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Building brands for communities
Why letting go of control is the secret behind successful community brands
First time here? I’m Amanda, and this is Creative Growth Memo, a newsletter that breaks down authentic brands (from grassroots baby brands to Fortune 500 behemoths). I give you the cheat codes to build a brand that lasts with: 1 case study/week & 3 actionable tips to build strong brands. If you like what you read here, you can: book a 1:1 call with me, find me on Twitter, or follow me on LinkedIn.
I’ve been marveling at this week’s auto worker strike.
My takeaway: Organized communities are powerful.
I once worked with a labor union. One of the union members had the union name and logo tattooed on his bicep (talk about incentive to keep the logo the same).
Talk about incentive to retain the old logo 😅
I love brands building for communities. But it’s not easy.
It’s not easy because there’s a perception that brand management is about control.
Getting groups of people to do anything together is nothing short of miraculous.
Old world brand building: command + control.
New world brand building: trust + inspire.
What is a community?
3 real community brands
3 tips for building an authentic community brand
What’s a community?
First things first:
A customer base is not a community.
An email list is not a community.
A community is interconnected.
Here’s how I define a community:
A close-knit group of people with a common goal, bond or interest.
For marketers who say ‘join the community’ when they mean ‘give us your email’ - that’s quite the shift.
Shifting from command + control to trust + inspire
People, when powered by shared belief and asked to do something meaningful, can change the world.
Brands, for the most part, sleep on this opportunity because they try to control a community to do something for the brand.
If you want a community, you have to ditch the brand police brigade. Fewer rules! More community organizing!
The very best community-centric brands do three things:
Articulate an inspiring vision with (and for) the community.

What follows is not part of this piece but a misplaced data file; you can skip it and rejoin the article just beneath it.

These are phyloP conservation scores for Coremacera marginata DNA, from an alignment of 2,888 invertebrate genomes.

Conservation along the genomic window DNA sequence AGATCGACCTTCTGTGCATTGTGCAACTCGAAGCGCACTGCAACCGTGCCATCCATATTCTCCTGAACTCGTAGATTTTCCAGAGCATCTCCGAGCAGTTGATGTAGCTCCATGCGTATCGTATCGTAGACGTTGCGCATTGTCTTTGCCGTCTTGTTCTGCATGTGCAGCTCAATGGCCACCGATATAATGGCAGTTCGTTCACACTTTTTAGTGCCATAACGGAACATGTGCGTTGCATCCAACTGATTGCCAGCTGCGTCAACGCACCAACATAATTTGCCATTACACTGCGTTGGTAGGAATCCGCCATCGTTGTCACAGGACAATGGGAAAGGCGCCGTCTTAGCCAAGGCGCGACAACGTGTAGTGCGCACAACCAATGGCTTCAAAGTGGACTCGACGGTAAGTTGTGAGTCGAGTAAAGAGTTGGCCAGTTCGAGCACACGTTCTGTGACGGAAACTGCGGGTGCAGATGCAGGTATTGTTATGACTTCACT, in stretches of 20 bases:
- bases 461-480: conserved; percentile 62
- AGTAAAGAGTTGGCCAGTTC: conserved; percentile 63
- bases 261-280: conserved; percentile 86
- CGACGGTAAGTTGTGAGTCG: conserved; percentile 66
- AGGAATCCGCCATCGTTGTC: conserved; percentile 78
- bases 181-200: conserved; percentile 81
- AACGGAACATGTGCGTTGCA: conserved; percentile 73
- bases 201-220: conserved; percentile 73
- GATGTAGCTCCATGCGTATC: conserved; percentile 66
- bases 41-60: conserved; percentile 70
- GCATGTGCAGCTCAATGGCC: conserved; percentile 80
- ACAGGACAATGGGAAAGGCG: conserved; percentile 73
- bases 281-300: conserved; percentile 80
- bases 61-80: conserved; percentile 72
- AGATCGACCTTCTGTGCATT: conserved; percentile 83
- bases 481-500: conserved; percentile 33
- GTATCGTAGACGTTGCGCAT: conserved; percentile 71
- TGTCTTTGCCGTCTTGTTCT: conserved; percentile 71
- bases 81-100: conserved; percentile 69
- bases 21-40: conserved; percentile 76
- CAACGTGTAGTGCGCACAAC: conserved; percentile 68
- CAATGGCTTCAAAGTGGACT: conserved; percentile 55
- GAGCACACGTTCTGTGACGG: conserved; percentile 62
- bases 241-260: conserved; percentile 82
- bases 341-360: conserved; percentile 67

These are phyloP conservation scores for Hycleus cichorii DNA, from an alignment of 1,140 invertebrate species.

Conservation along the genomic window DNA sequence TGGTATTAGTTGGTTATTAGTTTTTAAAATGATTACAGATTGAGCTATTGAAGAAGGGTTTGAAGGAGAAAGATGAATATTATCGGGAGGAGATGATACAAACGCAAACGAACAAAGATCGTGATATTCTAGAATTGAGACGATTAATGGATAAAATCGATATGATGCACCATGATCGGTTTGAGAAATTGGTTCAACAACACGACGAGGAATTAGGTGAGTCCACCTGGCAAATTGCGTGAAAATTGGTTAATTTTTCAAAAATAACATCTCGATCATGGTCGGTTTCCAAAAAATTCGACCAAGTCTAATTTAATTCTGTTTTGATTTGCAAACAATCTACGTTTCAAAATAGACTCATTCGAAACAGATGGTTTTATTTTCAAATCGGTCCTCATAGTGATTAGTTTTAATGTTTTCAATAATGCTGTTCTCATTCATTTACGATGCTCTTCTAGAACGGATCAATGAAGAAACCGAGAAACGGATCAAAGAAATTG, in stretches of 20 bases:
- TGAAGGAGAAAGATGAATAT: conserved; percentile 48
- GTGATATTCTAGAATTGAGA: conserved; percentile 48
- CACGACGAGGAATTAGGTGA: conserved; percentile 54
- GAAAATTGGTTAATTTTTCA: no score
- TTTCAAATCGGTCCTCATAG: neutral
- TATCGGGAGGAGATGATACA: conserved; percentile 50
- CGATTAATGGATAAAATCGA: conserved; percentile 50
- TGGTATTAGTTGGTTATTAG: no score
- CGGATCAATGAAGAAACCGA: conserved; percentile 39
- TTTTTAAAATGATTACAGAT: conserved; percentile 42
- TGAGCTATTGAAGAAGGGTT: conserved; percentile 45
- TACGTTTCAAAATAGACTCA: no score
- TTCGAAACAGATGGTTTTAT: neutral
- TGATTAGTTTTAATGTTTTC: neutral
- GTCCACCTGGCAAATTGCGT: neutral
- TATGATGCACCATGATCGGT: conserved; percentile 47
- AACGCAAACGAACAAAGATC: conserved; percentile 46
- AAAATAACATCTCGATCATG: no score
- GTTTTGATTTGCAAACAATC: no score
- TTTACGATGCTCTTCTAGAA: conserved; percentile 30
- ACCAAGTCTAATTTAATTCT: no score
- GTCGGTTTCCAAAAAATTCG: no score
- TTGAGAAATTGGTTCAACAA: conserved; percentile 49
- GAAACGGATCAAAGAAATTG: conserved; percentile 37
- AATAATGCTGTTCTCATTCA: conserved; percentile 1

Reflect their users. Visually. Verbally.
Trust their users to take on roles to reflect and build on their brand.
Three real examples of community brands from grassroots to VC backed behemoths
Word Tonic. Word Tonic is a 400+ strong GEN-Z copywriting community. Set up by Carolyn McMurray and seven other founding members, the community of copywriters exists for GEN-Z copywriters. Word Tonic aren’t afraid to be explicit about who they’re not for (Anyone who's NOT GEN-Z (millennial, boomer, gen-x we love you but this is a safe space just for us.) A brand, being clear about who they’re for? We love to see it Word Tonic’s ident is bright! It’s chaotic! There are Kermit memes. Britney memes. Memes I don’t even understand. Are there brand guidelines? Does it even matter? It’s obviously working for them. The lesson: When you know what your community stands for, expression follows naturally.
Twitch. Twitch is a live streaming platform for gamers. With over 2M broadcasters monthly, 140M monthly unique viewers, 15M daily active users and 241 billion minutes of gaming content streamed - it’s an engaged platform. How do you brand a product that is effectively a 16:9 box that creators fill? You put your creators front and center. Twitch’s rebrand embraced creators, emotes, and what I’d call ‘internet language’. The lesson: When you’re working with a highly engaged community, don’t reinvent the wheel: take notes from what’s already there.
Rapha Cycling Club. Rapha’s mission is to make cycling the most popular sport in the world. Rapha changed all that by repositioning cycling as exclusive and hardcore. Their motto: Ex Duris Gloria, ‘from suffering, glory. Rapha launched RCC with 600 members in 2014. Members get access to weekly member rides, high end road bike rentals, free coffees and exclusive gear. The identity is premium. It’s giving secret society. It’s giving hardcore athlete. It feels like you made the cut of an elite university cycling team…and you want everyone to know it (without saying a word). The lesson: To grow your community, make it attractive to identify yourself as a member.
3 lessons to love & learn from
Build with, not for. Co-create the brand you’re building with the community. Facebook groups, meme pages, Reddit threads, and interviews are a great starting point for finding people with shared interests. Listen to them. When you’re building a brand for a community, the community is your client. Tactical play: choose something you’re willing to change based on the input from the community - could be a logo, color, programming. Then (and this is the trick) actually implement the community’s feedback.
Hand over the brand to the community. Find your most engaged community members. These are the people that are commenting on everything. They might be your biggest detractors. Test what you’re building with these people. Tactical play: Invite community members to guest post, moderate a community, or organize an event.
Use brand identity to signal who belongs in your community. I call these badges of belonging. Make it easy for your community to identify themselves (hello, Word Tonic tone of voice!) and identify & connect with others (Rapha pink!), whether it’s online or in real life. Tactical play: Create a badge of belonging & allow new members to opt in to receive it. The stronger your brand, the more likely they’ll want to actually wear it.
Building brands for communities is tough. You don’t have one client - you have hundreds. Or thousands. If your brand is truly representative of a community, you gotta reflect them in your brand - which requires a huge shift in how you think about brand.
If you read to this point, mind telling me what you want to read more about? 👇
Til next time 👋
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